TIFA: What is it?

by Jaime Greene on March 9, 2012



Act 450 of 1980


AN ACT to prevent urban deterioration and encourage economic development and activity and to encourage neighborhood revitalization and historic preservation; to provide for the establishment of tax increment finance authorities and to prescribe their powers and duties; to authorize the acquisition and disposal of interests in real and personal property; to provide for the creation and implementation of development plans; to provide for the creation of a board to govern an authority and to prescribe its powers and duties; to permit the issuance of bonds and other evidences of indebtedness by an authority; to permit the use of tax increment financing; to reimburse authorities for certain losses of tax increment revenues; and to prescribe the powers and duties of certain state agencies and officers.


A link where you may read the Act in its entirety:



The Basics:

The purpose of the Tax Increment Finance Authority (TIFA) is to promote economic and business development through programs and public improvement projects that create economic opportunity, provide entrepreneurial support, and improve property values while maintaining the historic nature of Richmond’s Downtown area.


The TIFA derives its funds from a geographically defined district.  The assessed value of properties located in the district at the time it was created established the baseline value. Any incremental increase in property values above this baseline are “captured” (put into the TIFA Fund) to be reinvested into the district also known as the TIFA.


How TIFA works:

Taxes captured above the baseline threshold must be used only within the TIFA district’s geographical area and only for the improvements to public places/facilities/streets as described in the TIFA plan.  The concept behind all of this is improvements are made in public places that reside within the TIFA district and benefit the public.  Such projects may include but are not limited to: public facilities and include streets, plazas, pedestrian malls and/or any improvements to public facilities including: furniture, beautification, parks, parking facilities, schools, libraries and other public institutions. Bridges, lakes, canals, utility lines, pipelines and other similar facilities are also included. Projects that would not be eligible would be those that are not public facilities, would not serve the public in general or would occur outside the boundaries of the TIFA district.  TIFA may also fund employees who work for and within TIFA areas.


It is the TIFA Plan that defines what TIFA money may be used for.

Original TIFA Plan and TIFA Map


How the City of Richmond has utilized TIFA:

While not an exhaustive list these are some of the projects we have funded in our community:

1.Business Improvements

  • Streetscape from Howard Street north to Park Street (Howard south was paid for by the General Fund)
  • Division Road reconstruction and installation of a center turn lane (Main Street to west City Limits 1999, Main Street to east city limits 2010)


  • Roads, water, sewer, and storm into the 32 Acre Industrial area
  • Skinner Drive Reconstruction (also associated with industrial area) (summer of 2012)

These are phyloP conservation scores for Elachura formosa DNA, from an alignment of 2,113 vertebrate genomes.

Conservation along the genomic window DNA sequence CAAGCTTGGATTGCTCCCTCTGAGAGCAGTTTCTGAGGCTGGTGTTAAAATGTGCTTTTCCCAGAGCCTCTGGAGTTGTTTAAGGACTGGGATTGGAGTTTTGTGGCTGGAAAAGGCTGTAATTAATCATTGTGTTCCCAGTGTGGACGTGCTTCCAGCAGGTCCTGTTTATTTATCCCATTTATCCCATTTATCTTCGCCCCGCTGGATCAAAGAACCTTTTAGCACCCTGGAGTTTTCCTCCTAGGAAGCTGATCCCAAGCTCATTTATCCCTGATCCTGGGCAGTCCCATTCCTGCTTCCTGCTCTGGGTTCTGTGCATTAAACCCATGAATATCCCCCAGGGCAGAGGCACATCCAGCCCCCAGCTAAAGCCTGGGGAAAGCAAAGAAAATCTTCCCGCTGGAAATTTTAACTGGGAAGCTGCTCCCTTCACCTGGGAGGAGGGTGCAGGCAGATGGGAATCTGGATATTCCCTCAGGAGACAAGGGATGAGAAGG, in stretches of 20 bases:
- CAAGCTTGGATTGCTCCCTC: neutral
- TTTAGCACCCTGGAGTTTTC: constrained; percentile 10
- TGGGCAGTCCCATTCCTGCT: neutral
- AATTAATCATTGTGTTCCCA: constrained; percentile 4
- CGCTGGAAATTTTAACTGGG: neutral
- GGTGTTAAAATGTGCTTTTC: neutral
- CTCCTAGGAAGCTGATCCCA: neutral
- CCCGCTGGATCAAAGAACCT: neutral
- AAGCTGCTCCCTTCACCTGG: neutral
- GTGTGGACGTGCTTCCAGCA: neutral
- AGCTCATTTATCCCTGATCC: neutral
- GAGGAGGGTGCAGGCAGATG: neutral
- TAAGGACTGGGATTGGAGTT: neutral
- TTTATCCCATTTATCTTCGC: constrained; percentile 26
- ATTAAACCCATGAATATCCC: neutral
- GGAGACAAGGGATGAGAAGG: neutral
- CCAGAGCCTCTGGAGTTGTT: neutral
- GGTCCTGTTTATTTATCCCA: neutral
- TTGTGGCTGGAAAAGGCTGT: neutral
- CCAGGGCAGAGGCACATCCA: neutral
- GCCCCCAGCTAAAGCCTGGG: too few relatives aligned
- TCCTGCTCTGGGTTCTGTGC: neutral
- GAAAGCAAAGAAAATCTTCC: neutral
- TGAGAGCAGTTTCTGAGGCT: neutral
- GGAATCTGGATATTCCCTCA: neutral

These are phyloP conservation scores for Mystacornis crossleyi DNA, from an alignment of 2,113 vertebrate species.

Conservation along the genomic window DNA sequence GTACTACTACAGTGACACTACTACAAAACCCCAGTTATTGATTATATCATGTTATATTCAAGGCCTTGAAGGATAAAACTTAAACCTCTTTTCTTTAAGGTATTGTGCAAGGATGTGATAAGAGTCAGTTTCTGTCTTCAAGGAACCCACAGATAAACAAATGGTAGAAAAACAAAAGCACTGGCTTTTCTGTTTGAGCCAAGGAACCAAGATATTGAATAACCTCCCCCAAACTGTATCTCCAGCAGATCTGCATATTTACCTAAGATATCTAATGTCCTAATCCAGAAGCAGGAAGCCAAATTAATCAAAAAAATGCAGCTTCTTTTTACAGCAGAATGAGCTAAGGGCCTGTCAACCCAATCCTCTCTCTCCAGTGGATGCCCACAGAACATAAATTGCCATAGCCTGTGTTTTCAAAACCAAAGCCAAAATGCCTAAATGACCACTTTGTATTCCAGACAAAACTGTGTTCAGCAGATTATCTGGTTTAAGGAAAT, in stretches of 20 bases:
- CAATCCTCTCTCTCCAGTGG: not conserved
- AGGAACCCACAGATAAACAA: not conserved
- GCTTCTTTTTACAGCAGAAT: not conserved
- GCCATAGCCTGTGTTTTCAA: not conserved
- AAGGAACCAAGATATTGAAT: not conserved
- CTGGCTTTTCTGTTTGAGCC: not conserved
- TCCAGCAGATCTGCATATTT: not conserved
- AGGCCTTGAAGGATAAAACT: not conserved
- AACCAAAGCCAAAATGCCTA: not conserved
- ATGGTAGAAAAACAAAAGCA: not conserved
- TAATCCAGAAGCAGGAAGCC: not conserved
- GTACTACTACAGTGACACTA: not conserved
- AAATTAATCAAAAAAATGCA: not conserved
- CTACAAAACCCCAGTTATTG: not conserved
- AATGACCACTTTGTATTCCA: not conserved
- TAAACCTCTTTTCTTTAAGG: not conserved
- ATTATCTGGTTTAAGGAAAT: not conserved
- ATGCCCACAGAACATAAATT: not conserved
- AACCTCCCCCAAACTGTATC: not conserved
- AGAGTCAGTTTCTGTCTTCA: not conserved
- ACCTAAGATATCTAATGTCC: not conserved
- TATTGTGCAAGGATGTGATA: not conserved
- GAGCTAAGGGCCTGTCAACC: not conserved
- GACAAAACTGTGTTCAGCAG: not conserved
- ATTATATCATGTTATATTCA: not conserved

3. Facade Programs (Facade program, Project Clean-Up, and Downtown Revitalization Program these programs are consistent every year and used)

  • Parking lot development (Forest Street Parking lot,  Repaving of Municipal Lot)
  • Numerous businesses making improvements to their buildings

4. Funding of downtown events

  • Winter and Ice brochure
  • Tree lighting
  • Easter egg hunt

5. Park Improvements/Investments

  • Trailhead Park adjacent to North Business District
  • Beebe and Bailey Park improvements
  • Loaned funds required to build the Richmond Community Center (being paid back from CDBG funds)
  • Repaired fencing, drainage and sidewalks around the tennis courts.
  • Fencing around the Horseshoe pits
  • Sidewalk along the parking area between the Community Center and Pool.
  • Rehab of the Pool
  • Dugouts for two of the Little League fields
  • Lighting for two of the Little League fields

6.Public Infrastructure

  • Police Building/Facility
  • City Hall Improvements
  • Arsenic Removal Plant (DPW location)

7.Investment in the community

  • The AUD
  • The entire Street Scape Project: Decorative bricks, historical street lighting, signs, banners, sidewalks, garbage cans, and benches
  • Seasonal Decorations
  • Lawyer Fees
  • Memberships
  • Training
Fund portions of employee wages and benefits as stated in the Public Act for the purpose of serving the TIFA district.
  • City Manager (who is also the Director of TIFA)
  • City Planner
  • Treasurer
  • Clerk
  • Secretarial Staff
  • DPW for services within the District


How other communities use TIFA:

City of Hillsdale


City of Wyandotte


Dearborn Heights




Here are some VOICE articles to further show evidence of how TIFA has improved our community:

1.Little Leaguers descend on Richmond:

Peanuts, Cracker Jacks and Bazooka Joe bubble gum will be in full supply over the next week as Richmond plays host to the 10- and 11-year-old Little League state tournament beginning today.  Richmond Little League president Melissa Mayes said this year’s tournament will be quite a bit bigger than last year’s 13- and 14-year-old state tournament.

For more of this story, click on or type the URL below:



2.Richmond Fire Department waiting on new fire engine:

When Richmond firefighters get their new rig this summer, it will be just what the department ordered. That’s because the new engine is being custom designed for the fire department.

For more of this story, click on or type the URL below:



3.Richmond council votes to replace emergency sirens:

The Richmond City Council last week voted in favor of using TIFA funds to replace two emergency sirens located within the city limits.  Sirens located at the city hall and in the tower of the Richmond Volunteer Fire Department that are estimated to be over 50 years old have begun to wear out and malfunction necessitating their replacement. Because both locations are within the city’s TIFA district, funds from that entity will be available to make the nearly $30,000 purchase.